I know I’ve touched on this topic before, but I’ll try to express it again, hopefully in different words.
As any person who can still remember old radio programs will tell you, they could be more frightening than anything you’ll see on network television today.
The reason is simple to explain — our imaginations are more powerful than anything a modern code of censorship could possibly regulate. If, for instance, a main character said “don’t shoot,” we could picture in our mind how the assailant’s eyes looked and how the intended victim could tremor with fright and, perhaps, cringe and turn slightly away.
Perhaps there would be a smile or a smirk on the intended shooter’s face as the shot rang out. You get the picture.
On the other hand, someone else might see the victim smile and even turn away from the assailant and know that somebody was about to come through the door and save the situation.
In your mind’s eye, you “saw” what you wanted to see in a radio drama.
And, along that same line, we could, for instance, “see” a mischievous young girl named Baby Snooks — who was actually a 60-year-old former vaudevillian named Fanny Brice.
Without a picture, we couldn’t determine the age of a radio performer. And, to be perfectly blunt about it, we didn’t need or want to.
I may be seen as jumping away from the subject but things will all come together eventually.
When I operated the used book store “Huckleberry Books,” I began to be interested in fictitious books about Northwest crime written by Northwest authors. I recently sold my complete collection, for far less than I paid for it, I must admit.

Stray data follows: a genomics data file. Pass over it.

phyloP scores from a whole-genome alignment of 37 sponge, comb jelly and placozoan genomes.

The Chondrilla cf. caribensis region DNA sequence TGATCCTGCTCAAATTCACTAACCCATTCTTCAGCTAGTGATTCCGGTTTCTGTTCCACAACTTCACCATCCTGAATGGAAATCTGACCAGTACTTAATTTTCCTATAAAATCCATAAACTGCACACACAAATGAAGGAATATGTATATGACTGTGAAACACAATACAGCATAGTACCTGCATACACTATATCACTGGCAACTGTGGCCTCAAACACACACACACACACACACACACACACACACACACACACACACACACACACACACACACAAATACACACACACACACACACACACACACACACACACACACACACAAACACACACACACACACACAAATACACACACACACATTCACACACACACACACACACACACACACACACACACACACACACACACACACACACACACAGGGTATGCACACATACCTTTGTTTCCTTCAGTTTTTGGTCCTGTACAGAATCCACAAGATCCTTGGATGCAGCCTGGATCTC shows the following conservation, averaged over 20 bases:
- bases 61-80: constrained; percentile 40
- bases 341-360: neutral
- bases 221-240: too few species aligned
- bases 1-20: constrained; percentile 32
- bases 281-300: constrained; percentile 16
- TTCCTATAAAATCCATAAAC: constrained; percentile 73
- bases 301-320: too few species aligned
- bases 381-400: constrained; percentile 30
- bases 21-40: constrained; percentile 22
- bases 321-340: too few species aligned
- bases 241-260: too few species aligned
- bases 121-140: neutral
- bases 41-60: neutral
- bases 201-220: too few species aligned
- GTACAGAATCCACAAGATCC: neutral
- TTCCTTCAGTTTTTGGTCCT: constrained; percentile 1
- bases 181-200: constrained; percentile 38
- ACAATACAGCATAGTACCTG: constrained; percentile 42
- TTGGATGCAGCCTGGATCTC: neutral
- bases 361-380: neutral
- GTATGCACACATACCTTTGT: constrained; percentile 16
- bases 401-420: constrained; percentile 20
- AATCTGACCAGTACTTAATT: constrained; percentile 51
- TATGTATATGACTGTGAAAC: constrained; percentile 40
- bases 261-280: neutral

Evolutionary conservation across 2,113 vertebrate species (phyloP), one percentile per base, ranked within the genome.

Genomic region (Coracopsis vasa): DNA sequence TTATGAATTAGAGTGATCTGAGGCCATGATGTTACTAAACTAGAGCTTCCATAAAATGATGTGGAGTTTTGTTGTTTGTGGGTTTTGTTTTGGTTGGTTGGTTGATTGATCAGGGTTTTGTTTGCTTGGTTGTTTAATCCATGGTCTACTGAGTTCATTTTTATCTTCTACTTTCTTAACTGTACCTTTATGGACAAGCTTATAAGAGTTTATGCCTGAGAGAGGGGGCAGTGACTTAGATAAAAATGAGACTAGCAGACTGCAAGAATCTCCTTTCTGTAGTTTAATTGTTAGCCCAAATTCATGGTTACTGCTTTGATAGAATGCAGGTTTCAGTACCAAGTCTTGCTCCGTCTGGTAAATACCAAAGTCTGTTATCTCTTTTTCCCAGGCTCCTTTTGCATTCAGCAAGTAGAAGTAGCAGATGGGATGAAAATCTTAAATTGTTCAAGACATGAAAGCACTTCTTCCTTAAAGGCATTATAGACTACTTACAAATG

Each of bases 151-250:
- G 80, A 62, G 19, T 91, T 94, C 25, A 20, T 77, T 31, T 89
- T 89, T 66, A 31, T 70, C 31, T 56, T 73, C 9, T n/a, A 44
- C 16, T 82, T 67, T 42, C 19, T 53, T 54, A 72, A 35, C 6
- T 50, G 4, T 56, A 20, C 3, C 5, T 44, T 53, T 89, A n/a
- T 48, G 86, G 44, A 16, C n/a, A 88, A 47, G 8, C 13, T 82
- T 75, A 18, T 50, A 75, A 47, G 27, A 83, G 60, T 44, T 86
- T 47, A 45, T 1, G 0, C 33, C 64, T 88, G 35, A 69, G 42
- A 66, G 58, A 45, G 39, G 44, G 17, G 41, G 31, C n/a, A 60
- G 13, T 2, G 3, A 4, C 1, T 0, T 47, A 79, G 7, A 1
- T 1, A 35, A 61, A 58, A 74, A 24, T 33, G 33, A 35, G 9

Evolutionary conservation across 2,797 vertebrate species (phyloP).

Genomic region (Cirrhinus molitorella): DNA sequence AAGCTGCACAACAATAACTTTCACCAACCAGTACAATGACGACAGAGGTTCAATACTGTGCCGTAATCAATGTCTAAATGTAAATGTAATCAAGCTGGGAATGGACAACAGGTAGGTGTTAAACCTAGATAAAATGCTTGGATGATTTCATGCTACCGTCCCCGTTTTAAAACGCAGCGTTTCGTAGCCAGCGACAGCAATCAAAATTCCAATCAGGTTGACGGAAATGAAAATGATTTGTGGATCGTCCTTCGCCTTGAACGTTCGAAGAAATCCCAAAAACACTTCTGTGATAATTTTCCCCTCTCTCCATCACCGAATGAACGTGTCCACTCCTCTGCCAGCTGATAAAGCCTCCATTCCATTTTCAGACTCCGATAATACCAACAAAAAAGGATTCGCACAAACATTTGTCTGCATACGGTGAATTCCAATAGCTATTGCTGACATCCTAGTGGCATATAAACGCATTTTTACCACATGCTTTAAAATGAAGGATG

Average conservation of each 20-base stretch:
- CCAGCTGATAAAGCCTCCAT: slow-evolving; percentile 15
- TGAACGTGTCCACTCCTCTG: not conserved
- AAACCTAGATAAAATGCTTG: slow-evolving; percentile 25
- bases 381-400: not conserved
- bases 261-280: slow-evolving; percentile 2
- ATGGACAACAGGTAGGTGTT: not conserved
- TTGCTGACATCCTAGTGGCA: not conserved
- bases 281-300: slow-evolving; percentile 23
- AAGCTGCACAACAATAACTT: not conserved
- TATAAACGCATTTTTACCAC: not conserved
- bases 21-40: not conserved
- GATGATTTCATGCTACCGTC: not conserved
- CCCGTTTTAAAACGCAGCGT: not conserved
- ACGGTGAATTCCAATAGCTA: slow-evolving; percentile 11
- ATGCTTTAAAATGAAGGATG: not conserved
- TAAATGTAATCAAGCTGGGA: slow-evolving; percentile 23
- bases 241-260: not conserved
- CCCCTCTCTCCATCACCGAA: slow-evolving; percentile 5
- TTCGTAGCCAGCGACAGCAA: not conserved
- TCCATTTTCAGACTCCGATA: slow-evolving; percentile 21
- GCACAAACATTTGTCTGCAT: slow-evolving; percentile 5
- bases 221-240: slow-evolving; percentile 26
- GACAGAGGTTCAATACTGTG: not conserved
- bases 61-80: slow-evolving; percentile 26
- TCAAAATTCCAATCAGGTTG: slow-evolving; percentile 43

The book that I had paid the most for was by an author named John Dunning, who just happened to be a bookseller himself and who wrote about a crime solver who also was a seller of used books.
John Dunning is well known among fans of old radio shows because, in addition to writing a series of crime books based on locations in the Northwest, he also wrote the most complete history of radio programs ever published in a book called “The Encyclopedia of Old-Time Radio,” an 812-page book devoted to complete listings of titles, casts, sponsors, the dates of production, the length the series ran, the city from where it was originally produced, etc.
Such a listing could vary from four or five lines for a little-known program such as “Now it Can Be Told” to over seven pages for The Jack Benny Show, four and a half pages for Bing Crosby, half a page for his brother, Bob Crosby, four pages for Bob Hope and seven pages for “Fibber McGee and Molly”!
The index of programs and performers at the back of the book is 62 pages long with three loaded vertical lines per page, so you can deduce that it is a very comprehensive collection of information — information which likely wouldn’t be interesting to 96% or 97% of our population today.
It isn’t on the list of books available through Timberland Library but, then, I didn’t really expect it would be. It’s apparently out of print today but used copies are available online for about $15 through book finder sources.
My own copy will not be available until my ashes are scattered from the top of the Seminary Hill Natural Area. In the meantime, I saw online that those younger than their 70s may find access to radio programs.
Some websites provide thousands of shows you can download and listen to for free.
Might be more enjoyable than the news?
Bill Moeller is a former entertainer, mayor, bookstore owner, city council member, paratrooper and pilot living in Centralia. He can be reached at firstname.lastname@example.org.